A good visual can do a lot for a monster. Since we at Necromancers of the Northwest rarely have the luxury of an art budget, it’s important for us to be able to come up with monster concepts that can be visually cool and appealing while also being very easy to describe. For today’s Exotic Encounter, I wanted to provide you with a large undead that was comprised of components from dozens of different bodies, but I wanted to ensure it wasn’t just forming a giant humanoid (because that’s been done). While I considered several shapes the finished form could take, I ultimately settled on the one I thought would be most interesting: a tree. Specifically, a hangman’s tree.
Hundreds of mangled and bloody body parts emerge from the ground, limbs twisted unnaturally together to form the shape of a single towering tree, branches of arms and legs spreading outwards, hands and feet twitching horribly. Here and there humanoid heads can be seen, like macabre fruit.
CORPSE TREE CR 12
NE Huge undead
Init +6; Senses darkvision 60 ft.; Perception +25
AC 27, touch 14, flat-footed 21 (+6 Dex, +13 natural, –2 size)
hp 178 (17d8+102)
Fort +12, Ref +11, Will +15
Defensive Abilities swarmlike; Immune cold, undead traits
Speed 30 ft., burrow 40 ft.
Melee 2 slams +20 (4d6+10 plus grab)
Ranged carrion shot +16 (1d4+5 plus disease and ichor)
Space 15 ft.; Reach 15 ft.
Special Attacks grab, grisly display
Str 31, Dex 22, Con —, Int 13, Wis 20, Cha 21
Base Atk +12; CMB +24 (+26 bull rush); CMD 40 (42 vs. bull rush, can’t be tripped)
Feats Awesome Blow, Combat Reflexes, Great Fortitude, Improved Bull Rush, Improved Natural Attack (slam), Intimidating Prowess, Power Attack, Skill Focus (Stealth), Toughness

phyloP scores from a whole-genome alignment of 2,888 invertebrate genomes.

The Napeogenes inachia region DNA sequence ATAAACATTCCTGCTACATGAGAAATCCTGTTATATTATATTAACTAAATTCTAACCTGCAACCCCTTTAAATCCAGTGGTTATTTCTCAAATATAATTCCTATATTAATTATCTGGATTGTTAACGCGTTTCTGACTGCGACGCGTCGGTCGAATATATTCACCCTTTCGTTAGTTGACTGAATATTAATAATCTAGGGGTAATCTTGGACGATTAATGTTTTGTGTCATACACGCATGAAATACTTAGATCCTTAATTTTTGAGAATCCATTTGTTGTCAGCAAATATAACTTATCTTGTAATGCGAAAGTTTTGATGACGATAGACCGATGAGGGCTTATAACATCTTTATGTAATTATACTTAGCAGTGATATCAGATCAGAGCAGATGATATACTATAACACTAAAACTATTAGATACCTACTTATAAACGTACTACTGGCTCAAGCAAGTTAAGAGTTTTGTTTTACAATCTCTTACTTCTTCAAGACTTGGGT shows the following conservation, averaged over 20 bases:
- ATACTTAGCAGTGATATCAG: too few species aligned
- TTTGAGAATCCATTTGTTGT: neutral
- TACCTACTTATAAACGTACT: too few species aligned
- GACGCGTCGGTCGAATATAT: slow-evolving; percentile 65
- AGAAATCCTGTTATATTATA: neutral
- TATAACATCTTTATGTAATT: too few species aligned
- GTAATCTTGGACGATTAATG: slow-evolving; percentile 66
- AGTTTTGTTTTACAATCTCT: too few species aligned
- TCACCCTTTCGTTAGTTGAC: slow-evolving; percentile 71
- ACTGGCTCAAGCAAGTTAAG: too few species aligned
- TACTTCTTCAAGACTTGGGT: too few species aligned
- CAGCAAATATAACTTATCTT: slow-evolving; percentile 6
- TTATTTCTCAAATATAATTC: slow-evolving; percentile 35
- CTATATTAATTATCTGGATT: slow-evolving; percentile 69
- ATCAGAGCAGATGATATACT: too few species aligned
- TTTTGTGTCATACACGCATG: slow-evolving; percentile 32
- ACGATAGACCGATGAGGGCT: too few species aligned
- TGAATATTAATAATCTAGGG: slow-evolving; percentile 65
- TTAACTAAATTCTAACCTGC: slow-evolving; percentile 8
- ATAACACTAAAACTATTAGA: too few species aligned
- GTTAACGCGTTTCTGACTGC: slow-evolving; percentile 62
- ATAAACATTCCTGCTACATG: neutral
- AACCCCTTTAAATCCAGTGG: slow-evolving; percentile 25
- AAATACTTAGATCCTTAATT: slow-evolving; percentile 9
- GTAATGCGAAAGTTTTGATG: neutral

Skills Intimidate +35, Knowledge (religion) +21, Perception +25, Sense Motive +25, Stealth +24
Languages Aklo, Common
Carrion Shot (Ex): As a standard action, a corpse tree can launch one of the body parts that comprises its body at a creature. Treat this as a ranged attack with a range increment of 10 feet. If the attack hits, it deals damage as listed in the corpse tree’s stat-block, above, and the target is exposed to the corpse tree’s disease and ichor. Even if the attack misses, if the result would be sufficient to hit the target’s touch AC, the target is still coated in gore, and while she does not suffer any damage, she is still subject to the disease and ichor effects.
Disease (Ex): Bog rot. Carrion shot—injury; save Fort DC 23; onset 1 day; frequency 1/day; effect 1d6 Str, Dex, Con, or Cha damage (determine randomly using 1d4); cure none. The save DC is Charisma-based.
Grisly Display (Ex): A corpse tree that begins its turn in control of a grapple with a creature at least one size category smaller than it can extend a noose of ropey entrails and use it to hang the grappled creature from its undead branches. This requires a successful grapple check. A creature that is hung in this way is unable to breathe, and automatically takes damage as though the corpse tree had successfully grappled it each round (including the round in which this ability is used). The corpse tree is not considered to be a part of the grapple. The entrail noose can be attacked directly. It has an AC of 18, 20 hit points, and DR 10/slashing. If the entrail noose is reduced to 0 hit points, the creature is released, falling to the ground in the nearest unoccupied space. A creature that dies while displayed in this fashion is absorbed into the corpse tree, causing the tree to heal a number of hit points equal to the slain creature’s Hit Dice. A standard corpse tree can have up to two Large creatures (or 4 Medium creatures, or 8 Small creatures, etc.) displayed in this way at any given time.